This week, the Belfast High Court struck down a bid to introduce same-sex marriage to Northern Ireland by claiming it violated the rights of LGBT couples in the province.
According to the Daily Telegraph, Mr Justice O’Hara “said it was for the Stormont Assembly not a judge to decide social policy in Northern Ireland.”
This story hasn’t received a huge amount of attention on the mainland. Normally that’s par for the course with most Ulster stories, but you might have expected this one to be different given the keen interest so many people were taking in Northern Irish attitudes to gay rights just months ago.
As this case can’t be tied to the Government, as it isn’t related to the Conservatives’ deal with the DUP, it has lapsed once again into the unhappy obscurity that is the usual fate of ‘Ulster issues’ over here. There’s a lesson in there about how common government makes the different parts of the UK more interested in each other.
This obscurity may not last. By thrusting responsibility of the issue back to Stormont, where it belongs, the judge has pointed the spotlight back at the DUP, who were the only major party blocking gay marriage in the Northern Ireland Assembly.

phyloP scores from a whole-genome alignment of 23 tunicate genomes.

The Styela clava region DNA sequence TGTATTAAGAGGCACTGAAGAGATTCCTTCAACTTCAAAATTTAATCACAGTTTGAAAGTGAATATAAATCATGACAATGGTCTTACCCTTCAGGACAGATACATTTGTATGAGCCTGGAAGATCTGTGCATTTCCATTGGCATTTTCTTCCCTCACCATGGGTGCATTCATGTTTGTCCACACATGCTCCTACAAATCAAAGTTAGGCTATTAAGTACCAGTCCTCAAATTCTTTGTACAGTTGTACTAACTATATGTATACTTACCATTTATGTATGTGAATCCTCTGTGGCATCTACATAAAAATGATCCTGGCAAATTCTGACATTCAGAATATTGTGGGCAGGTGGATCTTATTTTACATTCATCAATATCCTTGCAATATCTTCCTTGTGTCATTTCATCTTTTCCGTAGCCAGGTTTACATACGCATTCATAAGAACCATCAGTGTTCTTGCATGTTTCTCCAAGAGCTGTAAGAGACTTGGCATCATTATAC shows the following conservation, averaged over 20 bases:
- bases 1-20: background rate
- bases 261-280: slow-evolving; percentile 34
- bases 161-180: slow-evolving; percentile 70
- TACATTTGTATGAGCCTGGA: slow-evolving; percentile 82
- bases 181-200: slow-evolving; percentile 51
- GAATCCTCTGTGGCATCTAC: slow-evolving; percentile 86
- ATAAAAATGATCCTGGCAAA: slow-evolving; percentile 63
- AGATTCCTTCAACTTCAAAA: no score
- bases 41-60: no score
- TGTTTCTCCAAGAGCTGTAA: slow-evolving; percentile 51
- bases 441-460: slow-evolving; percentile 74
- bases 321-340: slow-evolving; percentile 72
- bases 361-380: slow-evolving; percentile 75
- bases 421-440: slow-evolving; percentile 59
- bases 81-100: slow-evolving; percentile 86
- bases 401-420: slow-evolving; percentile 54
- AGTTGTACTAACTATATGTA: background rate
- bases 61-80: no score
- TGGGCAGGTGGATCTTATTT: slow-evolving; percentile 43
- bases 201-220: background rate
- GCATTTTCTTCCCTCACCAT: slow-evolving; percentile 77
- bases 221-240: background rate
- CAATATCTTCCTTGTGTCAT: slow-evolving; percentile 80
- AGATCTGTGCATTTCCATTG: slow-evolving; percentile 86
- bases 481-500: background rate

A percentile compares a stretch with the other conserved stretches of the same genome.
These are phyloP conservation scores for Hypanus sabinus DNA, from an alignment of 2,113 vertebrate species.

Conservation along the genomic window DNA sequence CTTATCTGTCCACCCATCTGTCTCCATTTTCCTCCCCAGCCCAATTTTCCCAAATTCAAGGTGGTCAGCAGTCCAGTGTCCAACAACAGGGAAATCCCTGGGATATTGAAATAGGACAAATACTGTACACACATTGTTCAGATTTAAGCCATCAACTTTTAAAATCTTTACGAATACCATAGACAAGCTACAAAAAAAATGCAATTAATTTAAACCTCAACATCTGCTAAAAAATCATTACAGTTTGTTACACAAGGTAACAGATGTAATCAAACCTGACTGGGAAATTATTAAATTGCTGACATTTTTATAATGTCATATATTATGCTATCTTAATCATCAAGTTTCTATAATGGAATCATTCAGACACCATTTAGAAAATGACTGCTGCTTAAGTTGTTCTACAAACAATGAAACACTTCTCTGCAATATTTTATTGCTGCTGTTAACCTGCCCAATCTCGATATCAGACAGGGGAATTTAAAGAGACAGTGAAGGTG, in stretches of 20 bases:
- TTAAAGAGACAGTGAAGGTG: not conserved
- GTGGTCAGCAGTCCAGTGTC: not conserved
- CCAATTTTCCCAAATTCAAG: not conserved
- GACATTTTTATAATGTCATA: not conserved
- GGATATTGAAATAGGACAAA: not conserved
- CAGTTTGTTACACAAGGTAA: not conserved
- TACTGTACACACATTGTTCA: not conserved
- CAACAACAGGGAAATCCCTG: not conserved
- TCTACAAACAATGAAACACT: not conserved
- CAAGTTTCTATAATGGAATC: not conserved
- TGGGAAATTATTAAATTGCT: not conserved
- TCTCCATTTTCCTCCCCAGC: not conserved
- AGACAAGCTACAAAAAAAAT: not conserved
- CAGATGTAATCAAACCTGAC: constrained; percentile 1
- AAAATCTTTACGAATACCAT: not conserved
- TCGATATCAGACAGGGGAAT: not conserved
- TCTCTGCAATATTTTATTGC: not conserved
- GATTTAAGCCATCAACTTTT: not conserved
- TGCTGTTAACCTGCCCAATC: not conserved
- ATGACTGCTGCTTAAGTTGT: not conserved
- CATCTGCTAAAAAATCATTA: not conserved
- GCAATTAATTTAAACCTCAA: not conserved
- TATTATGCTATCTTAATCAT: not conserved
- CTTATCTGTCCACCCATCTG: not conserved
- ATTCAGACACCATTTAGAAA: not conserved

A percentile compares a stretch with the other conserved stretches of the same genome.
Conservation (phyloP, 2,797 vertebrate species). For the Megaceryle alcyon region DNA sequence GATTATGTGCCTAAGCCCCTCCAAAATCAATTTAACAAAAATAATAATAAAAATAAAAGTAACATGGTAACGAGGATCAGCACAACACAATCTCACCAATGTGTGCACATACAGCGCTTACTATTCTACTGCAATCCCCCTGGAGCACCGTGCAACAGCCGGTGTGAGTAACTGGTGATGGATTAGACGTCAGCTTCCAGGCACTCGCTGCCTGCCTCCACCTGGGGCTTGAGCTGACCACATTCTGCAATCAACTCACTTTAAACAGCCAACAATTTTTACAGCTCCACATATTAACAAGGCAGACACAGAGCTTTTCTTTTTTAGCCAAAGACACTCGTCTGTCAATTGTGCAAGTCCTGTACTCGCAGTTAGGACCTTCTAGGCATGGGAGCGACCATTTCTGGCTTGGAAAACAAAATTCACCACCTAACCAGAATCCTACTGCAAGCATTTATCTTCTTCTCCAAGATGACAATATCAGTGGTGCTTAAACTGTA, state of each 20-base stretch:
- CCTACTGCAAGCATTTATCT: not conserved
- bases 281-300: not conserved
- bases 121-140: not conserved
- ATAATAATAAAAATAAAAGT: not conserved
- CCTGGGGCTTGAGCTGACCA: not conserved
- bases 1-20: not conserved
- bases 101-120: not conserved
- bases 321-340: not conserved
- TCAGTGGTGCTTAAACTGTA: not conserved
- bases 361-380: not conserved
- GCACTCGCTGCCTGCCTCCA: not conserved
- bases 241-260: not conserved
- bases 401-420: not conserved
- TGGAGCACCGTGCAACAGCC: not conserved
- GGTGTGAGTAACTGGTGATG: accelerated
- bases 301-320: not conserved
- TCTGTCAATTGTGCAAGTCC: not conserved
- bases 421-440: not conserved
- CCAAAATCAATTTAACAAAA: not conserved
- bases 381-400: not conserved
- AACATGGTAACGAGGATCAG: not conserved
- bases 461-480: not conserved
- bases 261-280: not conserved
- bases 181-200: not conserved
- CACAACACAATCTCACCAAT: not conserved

After this spring’s disastrous emergency election they lack the MLAs to block it, but their vote rebounded so hard in June that Arlene Foster has plenty of incentive to hold out for yet another devolved election before getting the Assembly going again.
Should that happen, and the spotlight aimed by Mr Justice O’Hara get switched on, ministers should brace themselves for tough questions if their allies get dragged into a new fight on the issue.
Politically tricky as that might be, however, we should welcome the fact that this decision has been recognised as essentially political.
It is often tempting to try to win political battles, or correct ‘bad’ laws, via judicial creativity. In the United States it has become common practice, and on this side of the Atlantic previous governments have taken us in a similar direction by setting hallowed documents of broadly-worded rights above the normal legislation of our elected MPs.
But the deep divisions so clearly evident in America today should sound a warning to us: giving activists a route to legal victory without having to do the hard work of persuading sceptics and winning elections entrenches polarisation, and undermines the idea that those who rule are accountable to the electorate.
As somebody who believes that every Northern Irish citizen should enjoy the same rights as their fellow Britons, I don’t set any value on Stormont being able to block gay marriage.
But if it must be overridden it should be by our elected representatives in Parliament. Far better that any controversy spur increased interest in our national legislature than that it should risk a partisan split in the perceived legitimacy of the courts.